T-cell immunoglobulin domain and mucin domain-3 (TIM-3, also known as HAVCR2) is an activation-induced inhibitory molecule involved in tolerance and shown to induce T-cell exhaustion in chronic viral infection and cancers1,2,3,4,5. Under some conditions, TIM-3 expression has also been shown to be stimulatory. Considering that TIM-3, like cytotoxic T lymphocyte antigen 4 (CTLA-4) and programmed death 1 (PD-1), is being targeted for cancer immunotherapy, it is important to identify the circumstances under which TIM-3 can inhibit and activate T-cell responses. Here we show that TIM-3 is co-expressed and forms a heterodimer with carcinoembryonic antigen cell adhesion molecule 1 (CEACAM1), another well-known molecule expressed on activated T cells and involved in T-cell inhibition6,7,8,9,10. Biochemical, biophysical and X-ray crystallography studies show that the membrane-distal immunoglobulin-variable (IgV)-like amino-terminal domain of each is crucial to these interactions. The presence of CEACAM1 endows TIM-3 with inhibitory function. CEACAM1 facilitates the maturation and cell surface expression of TIM-3 by forming a heterodimeric interaction in cis through the highly related membrane-distal N-terminal domains of each molecule. CEACAM1 and TIM-3 also bind in trans through their N-terminal domains. Both cis and trans interactions between CEACAM1 and TIM-3 determine the tolerance-inducing function of TIM-3. In a mouse adoptive transfer colitis model, CEACAM1-deficient T cells are hyper-inflammatory with reduced cell surface expression of TIM-3 and regulatory cytokines, and this is restored by T-cell-specific CEACAM1 expression. During chronic viral infection and in a tumour environment, CEACAM1 and TIM-3 mark exhausted T cells. Co-blockade of CEACAM1 and TIM-3 leads to enhancement of anti-tumour immune responses with improved elimination of tumours in mouse colorectal cancer models. Thus, CEACAM1 serves as a heterophilic ligand for TIM-3 that is required for its ability to mediate T-cell inhibition, and this interaction has a crucial role in regulating autoimmunity and anti-tumour immunity.
This is a preview of subscription content
Subscribe to Journal
Get full journal access for 1 year
only $3.90 per issue
All prices are NET prices.
VAT will be added later in the checkout.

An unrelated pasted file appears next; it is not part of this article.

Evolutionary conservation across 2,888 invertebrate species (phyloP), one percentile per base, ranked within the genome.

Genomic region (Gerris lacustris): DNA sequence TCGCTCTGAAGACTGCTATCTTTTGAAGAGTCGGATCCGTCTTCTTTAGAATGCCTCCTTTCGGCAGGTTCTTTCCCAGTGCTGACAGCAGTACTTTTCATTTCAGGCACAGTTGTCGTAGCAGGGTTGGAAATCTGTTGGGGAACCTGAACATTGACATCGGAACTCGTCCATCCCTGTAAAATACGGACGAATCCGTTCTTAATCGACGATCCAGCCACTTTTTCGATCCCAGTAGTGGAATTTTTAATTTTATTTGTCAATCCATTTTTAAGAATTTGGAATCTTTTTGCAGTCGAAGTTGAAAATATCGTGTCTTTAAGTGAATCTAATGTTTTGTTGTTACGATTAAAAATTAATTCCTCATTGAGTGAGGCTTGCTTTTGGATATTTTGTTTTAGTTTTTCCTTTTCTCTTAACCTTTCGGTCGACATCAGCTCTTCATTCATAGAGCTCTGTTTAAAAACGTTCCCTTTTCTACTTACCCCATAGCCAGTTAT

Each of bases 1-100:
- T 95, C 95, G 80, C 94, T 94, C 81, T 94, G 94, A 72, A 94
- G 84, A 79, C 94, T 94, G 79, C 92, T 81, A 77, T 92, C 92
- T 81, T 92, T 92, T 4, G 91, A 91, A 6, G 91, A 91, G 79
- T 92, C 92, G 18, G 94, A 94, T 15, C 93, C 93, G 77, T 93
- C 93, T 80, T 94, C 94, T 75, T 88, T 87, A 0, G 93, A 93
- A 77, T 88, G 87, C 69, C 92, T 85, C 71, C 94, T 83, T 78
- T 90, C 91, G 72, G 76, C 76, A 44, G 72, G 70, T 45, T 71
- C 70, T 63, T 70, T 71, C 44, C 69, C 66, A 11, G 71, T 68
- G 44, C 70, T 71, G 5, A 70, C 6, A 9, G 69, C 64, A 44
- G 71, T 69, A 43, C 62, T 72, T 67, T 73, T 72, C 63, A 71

Tax calculation will be finalised during checkout.
Rent or Buy article
Get time limited or full article access on ReadCube.
All prices are NET prices.
Monney, L. et al. Th1-specific cell surface protein Tim-3 regulates macrophage activation and severity of an autoimmune disease. Nature 415, 536–541 (2002)
Sabatos, C. A. et al. Interaction of Tim-3 and Tim-3 ligand regulates T helper type 1 responses and induction of peripheral tolerance. Nature Immunol. 4, 1102–1110 (2003)
Sánchez-Fueyo, A. et al. Tim-3 inhibits T helper type 1-mediated auto- and alloimmune responses and promotes immunological tolerance. Nature Immunol. 4, 1093–1101 (2003)
Jones, R. B. et al. Tim-3 expression defines a novel population of dysfunctional T cells with highly elevated frequencies in progressive HIV-1 infection. J. Exp. Med. 205, 2763–2779 (2008)
Sakuishi, K. et al. Targeting Tim-3 and PD-1 pathways to reverse T cell exhaustion and restore anti-tumor immunity. J. Exp. Med. 207, 2187–2194 (2010)
Nagaishi, T. et al. SHP1 phosphatase-dependent T cell inhibition by CEACAM1 adhesion molecule isoforms. Immunity 25, 769–781 (2006)
Gray-Owen, S. D. & Blumberg, R. S. CEACAM1: contact-dependent control of immunity. Nature Rev. Immunol. 6, 433–446 (2006)
Iijima, H. Specific regulation of T helper cell 1-mediated murine colitis by CEACAM1. J. Exp. Med. 199, 471–482 (2004)
Boulton, I. C. & Gray-Owen, S. D. Neisserial binding to CEACAM1 arrests the activation and proliferation of CD4+ T lymphocytes. Nature Immunol. 3, 229–236 (2002)
Chen, L. et al. The short isoform of the CEACAM1 receptor in intestinal t cells regulates mucosal immunity and homeostasis via Tfh cell induction. Immunity 37, 930–946 (2012)
Kearney, E. R., Pape, K. A., Joh, D. Y. & Jenkins, M. K. Visualization of peptide-specific T cell immunity and peripheral tolerance induction in vivo. Immunity 1, 327–339 (1994)
Söderberg, O. et al. Direct observation of individual endogenous protein complexes in situ by proximity ligation. Nature Methods 3, 995–1000 (2006)
Cao, E. et al. T cell immunoglobulin mucin-3 crystal structure reveals a galectin-9-independent ligand-binding surface. Immunity 26, 311–321 (2007)
Tan, K. et al. Crystal structure of murine sCEACAM1a[1,4]: a coronavirus receptor in the CEA family. EMBO J. 21, 2076–2086 (2002)